Apple Takes a Dizzying Plunge on Wall Street
Things have gotten a little hairy for Apple investors over the past couple of months, with the company that could do no wrong -- or very little wrong, anyway -- mysteriously sliding in the stock market. Though the consensus seems to be that Apple is not in serious trouble, it needs to convince the market that its innovation engine is still humming, said Boston U's N. Venkat Venkatraman.
Dec 6, 2012 2:07 PM PT
In one day this week, Apple's stock dropped by almost 7 percent -- its biggest single-day loss in four years, and a highly unusual development for this rock-star device maker that not too long ago launched the new iPhone 5.
The decline moves Apple closer to the so-called death cross -- the point at which a security's long-term moving average is breaking above its short-term moving average or support level.
Or, to put in visual terms, the point at which a stock's long- and short-term trend lines start to head down.
This is not Apple's first death cross -- the company has experienced five since 2000. However, Apple stock has become a staple in many investors' portfolios in recent years, and the company has become a downright luminary of the tech industry.
If it does hit a death cross, how bad would the psychological impact be? More to point for the legions of Apple investors, what would it suggest about the company's long-term prospects?
It's important to note that there are short-term issues that might have caused the drop, said Andreas Scherer, managing partner with Salto Partners.
"First, there was speculation that Apple would declare a special dividend this year vis a vis the fiscal cliff," he told MacNewsWorld. "Second, Nokia secured a deal with China Mobile for its Lumia 920 as a high-end alternative to Android. China is a huge growth market for smartphones that seems to be at least one step removed for Apple at the moment."
That said, Apple has too much going for it for investors to be concerned about the company's long-term prospects, Scherer said. On a fundamental level, the world is morphing into a mobile-oriented communications environment -- and Apple is a towering presence in that world.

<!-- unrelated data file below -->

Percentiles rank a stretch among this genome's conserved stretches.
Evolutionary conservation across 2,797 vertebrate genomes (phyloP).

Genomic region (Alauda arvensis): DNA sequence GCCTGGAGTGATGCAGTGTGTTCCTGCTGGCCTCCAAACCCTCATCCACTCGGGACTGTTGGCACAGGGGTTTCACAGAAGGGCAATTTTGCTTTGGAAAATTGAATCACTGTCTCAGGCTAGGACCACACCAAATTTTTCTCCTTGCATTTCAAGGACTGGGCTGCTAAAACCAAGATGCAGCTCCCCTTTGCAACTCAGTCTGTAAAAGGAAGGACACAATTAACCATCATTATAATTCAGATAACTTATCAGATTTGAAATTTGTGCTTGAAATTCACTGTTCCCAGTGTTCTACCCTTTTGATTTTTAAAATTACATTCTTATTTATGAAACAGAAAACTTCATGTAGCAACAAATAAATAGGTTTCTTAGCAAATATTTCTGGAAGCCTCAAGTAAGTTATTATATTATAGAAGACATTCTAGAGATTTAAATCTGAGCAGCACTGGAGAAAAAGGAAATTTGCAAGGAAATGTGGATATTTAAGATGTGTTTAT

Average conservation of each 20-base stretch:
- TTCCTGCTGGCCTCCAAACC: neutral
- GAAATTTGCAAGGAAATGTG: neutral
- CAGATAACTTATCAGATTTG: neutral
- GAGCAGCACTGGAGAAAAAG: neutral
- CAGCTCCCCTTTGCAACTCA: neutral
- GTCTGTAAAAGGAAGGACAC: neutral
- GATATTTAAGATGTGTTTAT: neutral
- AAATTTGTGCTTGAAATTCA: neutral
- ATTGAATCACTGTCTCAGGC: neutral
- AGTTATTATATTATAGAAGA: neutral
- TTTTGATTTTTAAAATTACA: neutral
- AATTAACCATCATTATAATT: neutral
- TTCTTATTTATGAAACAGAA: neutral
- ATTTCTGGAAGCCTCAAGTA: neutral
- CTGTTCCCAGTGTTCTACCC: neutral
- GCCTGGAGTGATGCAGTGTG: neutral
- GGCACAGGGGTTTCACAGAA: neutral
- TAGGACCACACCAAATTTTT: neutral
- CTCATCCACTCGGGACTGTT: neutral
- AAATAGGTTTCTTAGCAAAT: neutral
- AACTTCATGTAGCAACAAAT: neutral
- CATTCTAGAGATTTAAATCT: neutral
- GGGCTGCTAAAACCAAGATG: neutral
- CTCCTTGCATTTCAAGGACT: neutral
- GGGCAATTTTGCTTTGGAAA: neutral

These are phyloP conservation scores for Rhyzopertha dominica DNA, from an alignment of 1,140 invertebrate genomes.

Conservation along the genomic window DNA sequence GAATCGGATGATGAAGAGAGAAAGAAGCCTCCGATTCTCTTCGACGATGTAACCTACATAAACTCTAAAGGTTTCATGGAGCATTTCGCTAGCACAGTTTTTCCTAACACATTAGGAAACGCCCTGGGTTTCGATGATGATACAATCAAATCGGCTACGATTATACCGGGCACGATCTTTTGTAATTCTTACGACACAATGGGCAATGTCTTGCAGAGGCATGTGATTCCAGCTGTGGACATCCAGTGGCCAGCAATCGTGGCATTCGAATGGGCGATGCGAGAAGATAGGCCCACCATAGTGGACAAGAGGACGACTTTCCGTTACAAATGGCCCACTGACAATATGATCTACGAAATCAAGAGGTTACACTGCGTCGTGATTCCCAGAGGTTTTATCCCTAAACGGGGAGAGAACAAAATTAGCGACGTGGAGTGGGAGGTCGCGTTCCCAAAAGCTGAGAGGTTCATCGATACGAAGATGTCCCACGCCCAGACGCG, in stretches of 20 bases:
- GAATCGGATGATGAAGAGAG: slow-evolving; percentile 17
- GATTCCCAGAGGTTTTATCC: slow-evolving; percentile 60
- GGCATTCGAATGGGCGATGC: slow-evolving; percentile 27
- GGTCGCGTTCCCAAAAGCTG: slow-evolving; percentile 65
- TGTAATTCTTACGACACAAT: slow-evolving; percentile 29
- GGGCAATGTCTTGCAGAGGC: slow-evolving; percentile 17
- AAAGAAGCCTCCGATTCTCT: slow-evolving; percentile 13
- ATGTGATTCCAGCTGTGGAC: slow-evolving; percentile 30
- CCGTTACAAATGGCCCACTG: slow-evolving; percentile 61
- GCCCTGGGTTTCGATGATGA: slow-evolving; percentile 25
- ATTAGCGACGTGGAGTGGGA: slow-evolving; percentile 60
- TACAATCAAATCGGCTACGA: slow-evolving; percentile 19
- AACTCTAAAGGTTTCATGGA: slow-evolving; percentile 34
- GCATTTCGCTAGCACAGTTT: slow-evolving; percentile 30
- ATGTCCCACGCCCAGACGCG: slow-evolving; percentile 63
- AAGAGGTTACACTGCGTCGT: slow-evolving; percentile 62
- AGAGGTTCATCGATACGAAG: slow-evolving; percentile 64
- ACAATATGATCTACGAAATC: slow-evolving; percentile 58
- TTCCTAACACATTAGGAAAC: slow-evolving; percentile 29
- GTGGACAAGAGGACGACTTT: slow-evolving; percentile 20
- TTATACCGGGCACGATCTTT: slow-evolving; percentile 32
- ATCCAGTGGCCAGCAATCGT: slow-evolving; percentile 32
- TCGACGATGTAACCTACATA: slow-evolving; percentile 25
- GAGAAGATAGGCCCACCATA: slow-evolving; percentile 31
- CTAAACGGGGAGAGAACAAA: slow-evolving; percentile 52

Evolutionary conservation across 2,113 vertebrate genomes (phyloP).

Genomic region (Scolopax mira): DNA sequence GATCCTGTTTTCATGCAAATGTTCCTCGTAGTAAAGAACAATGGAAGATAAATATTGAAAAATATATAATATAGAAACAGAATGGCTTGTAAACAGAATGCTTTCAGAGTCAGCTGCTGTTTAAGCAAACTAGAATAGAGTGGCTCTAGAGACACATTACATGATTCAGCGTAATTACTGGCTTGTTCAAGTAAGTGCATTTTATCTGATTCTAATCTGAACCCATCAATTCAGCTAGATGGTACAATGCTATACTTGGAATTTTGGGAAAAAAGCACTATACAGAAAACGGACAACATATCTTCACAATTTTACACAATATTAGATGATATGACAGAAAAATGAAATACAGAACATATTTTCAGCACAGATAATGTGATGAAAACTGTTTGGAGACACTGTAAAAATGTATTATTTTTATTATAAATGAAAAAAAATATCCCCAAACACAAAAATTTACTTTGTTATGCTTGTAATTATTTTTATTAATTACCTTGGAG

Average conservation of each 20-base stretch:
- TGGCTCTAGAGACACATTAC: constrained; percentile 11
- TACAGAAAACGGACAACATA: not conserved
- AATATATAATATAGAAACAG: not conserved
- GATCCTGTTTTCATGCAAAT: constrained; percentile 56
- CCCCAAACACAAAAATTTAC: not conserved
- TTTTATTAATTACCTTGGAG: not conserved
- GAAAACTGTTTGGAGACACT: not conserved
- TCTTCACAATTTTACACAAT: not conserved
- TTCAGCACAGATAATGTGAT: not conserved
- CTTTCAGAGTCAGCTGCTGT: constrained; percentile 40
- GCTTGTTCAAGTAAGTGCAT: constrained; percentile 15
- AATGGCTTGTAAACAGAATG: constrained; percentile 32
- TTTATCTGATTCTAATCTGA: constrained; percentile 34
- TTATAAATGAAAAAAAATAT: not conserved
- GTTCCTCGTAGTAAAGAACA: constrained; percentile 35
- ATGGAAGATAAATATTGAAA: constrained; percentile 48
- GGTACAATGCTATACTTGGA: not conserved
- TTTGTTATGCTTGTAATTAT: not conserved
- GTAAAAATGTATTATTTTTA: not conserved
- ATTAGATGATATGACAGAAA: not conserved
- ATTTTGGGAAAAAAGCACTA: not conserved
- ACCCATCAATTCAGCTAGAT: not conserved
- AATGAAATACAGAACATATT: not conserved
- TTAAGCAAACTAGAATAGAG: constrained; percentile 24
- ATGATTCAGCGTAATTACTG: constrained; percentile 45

"This year, the iPhone will generate about 52 percent of Apple's revenue," Scherer noted. "While competition has slowed down the exponential growth of the years 2008 to 2011 somewhat, the company will continue to grow its world market share for years to come."
Vagaries of the Market
Investors should consider the tunnel vision the market seems to have developed about Apple, said David Cadden, a professor of management at Quinnipiac University.
"Objectively, all outward signs appear to be positive for Apple. However, some investors appear to be looking only at negative clues. They focus on the decline of Apple's market share of the tablet market, not its increase in tablet sales," he told MacNewsWorld. "They point to Apple's failure to secure an exclusive agreement with a Chinese telephone company or have a concern about the sales growth rate of the IPhone 5."
It's also possible that investors just might be taking profits before the end of the year.
"After all, Apple's stock is higher -- significantly -- than at the beginning of the year, although significantly below its high of the year," Cadden pointed out.
"Apple has hit the 'death T' several times since 2000," he added, "and one should expect it to recover and prosper."
Still, there is a case to be made about Apple's growing vulnerability to its competition.
Apple is at an inflection point. Competition is heating up in both the tablet and smartphone markets.
The patent fight with Samsung isn't helping, noted N. Venkat Venkatraman, a business professor at Boston University.
"Apple will deliver on performance, but the growth prospects are unclear," he told MacNewsWorld. "To me, Apple and Microsoft are trading at the same P/E ratio -- around 13."
Amazon's ratio is 3000, he noted.
"Apple is not in trouble if you focus on predictable performance and steady dividends just as Microsoft delivered over the last decade," Venkatraman said. "What Apple needs to deliver to the market is a strong indication that the innovation engine that created breakthrough products is very much humming and healthy."